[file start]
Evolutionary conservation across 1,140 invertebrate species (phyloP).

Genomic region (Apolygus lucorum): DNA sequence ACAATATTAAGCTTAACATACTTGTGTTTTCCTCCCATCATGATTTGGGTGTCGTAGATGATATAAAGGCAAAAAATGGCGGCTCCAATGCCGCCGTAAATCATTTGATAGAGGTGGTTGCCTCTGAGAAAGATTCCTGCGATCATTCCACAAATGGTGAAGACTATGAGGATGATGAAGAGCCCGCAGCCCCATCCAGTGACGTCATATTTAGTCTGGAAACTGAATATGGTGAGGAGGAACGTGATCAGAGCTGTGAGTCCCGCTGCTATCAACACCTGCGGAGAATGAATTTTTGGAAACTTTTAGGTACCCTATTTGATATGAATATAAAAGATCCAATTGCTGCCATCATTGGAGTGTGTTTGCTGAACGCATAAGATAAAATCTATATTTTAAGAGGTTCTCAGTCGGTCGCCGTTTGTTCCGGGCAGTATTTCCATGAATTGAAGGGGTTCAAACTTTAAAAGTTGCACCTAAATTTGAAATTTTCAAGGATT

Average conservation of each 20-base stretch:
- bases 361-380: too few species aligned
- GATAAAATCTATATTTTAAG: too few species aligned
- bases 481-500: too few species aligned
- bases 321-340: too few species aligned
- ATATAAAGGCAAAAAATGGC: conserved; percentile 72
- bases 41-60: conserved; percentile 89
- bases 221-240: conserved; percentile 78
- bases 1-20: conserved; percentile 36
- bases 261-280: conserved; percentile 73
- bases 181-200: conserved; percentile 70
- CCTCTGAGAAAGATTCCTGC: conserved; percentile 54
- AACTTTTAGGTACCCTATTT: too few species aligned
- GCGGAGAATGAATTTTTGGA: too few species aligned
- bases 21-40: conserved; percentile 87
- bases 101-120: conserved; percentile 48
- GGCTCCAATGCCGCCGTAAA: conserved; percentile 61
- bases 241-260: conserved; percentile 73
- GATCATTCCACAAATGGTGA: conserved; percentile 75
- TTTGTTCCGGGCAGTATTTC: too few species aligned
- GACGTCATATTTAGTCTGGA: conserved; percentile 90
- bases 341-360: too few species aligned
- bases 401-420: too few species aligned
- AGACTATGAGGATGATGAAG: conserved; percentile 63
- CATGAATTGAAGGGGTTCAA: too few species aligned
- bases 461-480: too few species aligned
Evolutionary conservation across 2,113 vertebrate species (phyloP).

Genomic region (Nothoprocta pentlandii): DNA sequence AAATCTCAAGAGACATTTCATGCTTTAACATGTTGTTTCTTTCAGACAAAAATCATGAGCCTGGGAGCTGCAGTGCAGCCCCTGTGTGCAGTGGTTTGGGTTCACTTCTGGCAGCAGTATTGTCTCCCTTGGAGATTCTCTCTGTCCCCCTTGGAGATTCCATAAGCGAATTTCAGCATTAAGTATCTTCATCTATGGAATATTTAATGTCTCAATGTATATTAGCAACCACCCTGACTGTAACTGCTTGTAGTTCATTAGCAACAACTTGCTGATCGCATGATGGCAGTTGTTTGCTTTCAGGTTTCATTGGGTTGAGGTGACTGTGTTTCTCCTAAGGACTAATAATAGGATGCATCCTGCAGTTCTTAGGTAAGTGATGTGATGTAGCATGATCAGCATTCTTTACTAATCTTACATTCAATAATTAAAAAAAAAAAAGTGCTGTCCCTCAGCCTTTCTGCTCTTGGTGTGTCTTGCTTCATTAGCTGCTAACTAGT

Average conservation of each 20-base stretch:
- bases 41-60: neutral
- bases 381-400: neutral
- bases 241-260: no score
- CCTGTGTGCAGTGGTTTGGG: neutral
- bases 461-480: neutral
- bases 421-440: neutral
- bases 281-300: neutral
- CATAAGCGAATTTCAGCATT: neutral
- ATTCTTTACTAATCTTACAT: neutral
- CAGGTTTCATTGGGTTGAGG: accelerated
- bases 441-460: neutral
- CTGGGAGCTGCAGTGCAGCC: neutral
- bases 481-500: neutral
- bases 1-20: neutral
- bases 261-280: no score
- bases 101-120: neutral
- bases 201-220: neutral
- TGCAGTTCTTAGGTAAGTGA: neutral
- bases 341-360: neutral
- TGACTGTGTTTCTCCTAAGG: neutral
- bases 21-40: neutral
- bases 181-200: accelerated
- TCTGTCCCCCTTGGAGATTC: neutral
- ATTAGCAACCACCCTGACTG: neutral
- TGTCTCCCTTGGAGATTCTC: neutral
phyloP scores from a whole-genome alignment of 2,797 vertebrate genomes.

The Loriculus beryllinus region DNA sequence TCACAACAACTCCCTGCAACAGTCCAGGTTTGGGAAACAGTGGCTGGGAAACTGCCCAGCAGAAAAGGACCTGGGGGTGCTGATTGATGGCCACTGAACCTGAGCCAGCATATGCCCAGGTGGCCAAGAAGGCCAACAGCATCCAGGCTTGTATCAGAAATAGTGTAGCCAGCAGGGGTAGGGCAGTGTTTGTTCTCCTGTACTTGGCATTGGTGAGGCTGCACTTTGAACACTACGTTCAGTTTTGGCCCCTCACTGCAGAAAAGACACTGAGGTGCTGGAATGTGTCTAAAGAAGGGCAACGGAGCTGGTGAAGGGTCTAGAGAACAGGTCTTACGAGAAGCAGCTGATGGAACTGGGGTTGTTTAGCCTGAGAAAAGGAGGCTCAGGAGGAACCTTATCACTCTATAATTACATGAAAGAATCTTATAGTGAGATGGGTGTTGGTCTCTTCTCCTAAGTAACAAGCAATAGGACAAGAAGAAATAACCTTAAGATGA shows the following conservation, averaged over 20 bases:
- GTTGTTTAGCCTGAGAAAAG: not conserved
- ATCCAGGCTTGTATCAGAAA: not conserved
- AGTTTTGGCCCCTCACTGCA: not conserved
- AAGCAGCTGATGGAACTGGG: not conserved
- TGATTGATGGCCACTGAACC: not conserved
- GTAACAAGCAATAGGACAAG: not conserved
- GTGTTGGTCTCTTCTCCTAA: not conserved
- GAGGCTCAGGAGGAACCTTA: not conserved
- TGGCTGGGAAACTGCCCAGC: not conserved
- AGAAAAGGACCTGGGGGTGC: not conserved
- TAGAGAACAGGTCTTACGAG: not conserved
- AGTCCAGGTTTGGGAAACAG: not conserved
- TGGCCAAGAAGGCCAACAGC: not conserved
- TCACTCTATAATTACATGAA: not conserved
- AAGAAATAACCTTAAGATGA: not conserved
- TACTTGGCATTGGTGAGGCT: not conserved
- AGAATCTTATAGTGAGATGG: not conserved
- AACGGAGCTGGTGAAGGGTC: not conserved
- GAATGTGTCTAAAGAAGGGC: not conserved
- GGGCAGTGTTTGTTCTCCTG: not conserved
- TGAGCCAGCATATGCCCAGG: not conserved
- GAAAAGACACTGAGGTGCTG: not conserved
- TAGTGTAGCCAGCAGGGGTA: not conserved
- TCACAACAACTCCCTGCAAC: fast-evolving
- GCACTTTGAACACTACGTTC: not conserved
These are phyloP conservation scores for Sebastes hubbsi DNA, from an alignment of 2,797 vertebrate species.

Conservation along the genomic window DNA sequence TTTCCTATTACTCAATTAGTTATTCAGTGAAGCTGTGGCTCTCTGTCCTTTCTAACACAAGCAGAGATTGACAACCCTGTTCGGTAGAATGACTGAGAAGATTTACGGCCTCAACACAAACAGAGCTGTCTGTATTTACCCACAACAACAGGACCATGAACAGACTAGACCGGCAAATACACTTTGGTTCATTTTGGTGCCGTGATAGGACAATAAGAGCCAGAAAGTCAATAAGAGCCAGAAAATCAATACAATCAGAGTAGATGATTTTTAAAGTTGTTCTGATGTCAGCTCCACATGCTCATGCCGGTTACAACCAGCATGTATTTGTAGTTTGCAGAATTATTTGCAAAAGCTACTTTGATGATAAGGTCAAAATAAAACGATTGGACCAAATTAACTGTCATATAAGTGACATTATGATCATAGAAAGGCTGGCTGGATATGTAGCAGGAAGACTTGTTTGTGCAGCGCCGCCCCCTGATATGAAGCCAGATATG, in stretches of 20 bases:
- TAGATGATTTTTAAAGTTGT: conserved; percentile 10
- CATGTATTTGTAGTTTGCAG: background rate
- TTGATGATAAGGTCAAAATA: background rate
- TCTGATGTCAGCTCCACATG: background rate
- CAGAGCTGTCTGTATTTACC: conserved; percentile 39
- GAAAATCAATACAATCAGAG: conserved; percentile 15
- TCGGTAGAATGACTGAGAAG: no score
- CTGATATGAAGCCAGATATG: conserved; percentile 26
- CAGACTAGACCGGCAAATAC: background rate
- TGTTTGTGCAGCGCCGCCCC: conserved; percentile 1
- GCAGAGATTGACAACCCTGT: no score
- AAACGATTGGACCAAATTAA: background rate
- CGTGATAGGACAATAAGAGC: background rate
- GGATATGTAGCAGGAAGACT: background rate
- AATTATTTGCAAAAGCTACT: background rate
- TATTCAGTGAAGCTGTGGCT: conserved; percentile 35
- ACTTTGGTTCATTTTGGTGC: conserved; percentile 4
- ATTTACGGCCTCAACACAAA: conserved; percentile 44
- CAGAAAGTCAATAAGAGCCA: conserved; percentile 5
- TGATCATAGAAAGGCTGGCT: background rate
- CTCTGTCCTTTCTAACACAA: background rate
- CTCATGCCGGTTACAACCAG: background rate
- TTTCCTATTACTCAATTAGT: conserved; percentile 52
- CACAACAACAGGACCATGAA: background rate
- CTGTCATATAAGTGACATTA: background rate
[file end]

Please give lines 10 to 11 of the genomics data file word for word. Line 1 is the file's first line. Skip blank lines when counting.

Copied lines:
- bases 221-240: conserved; percentile 78
- bases 1-20: conserved; percentile 36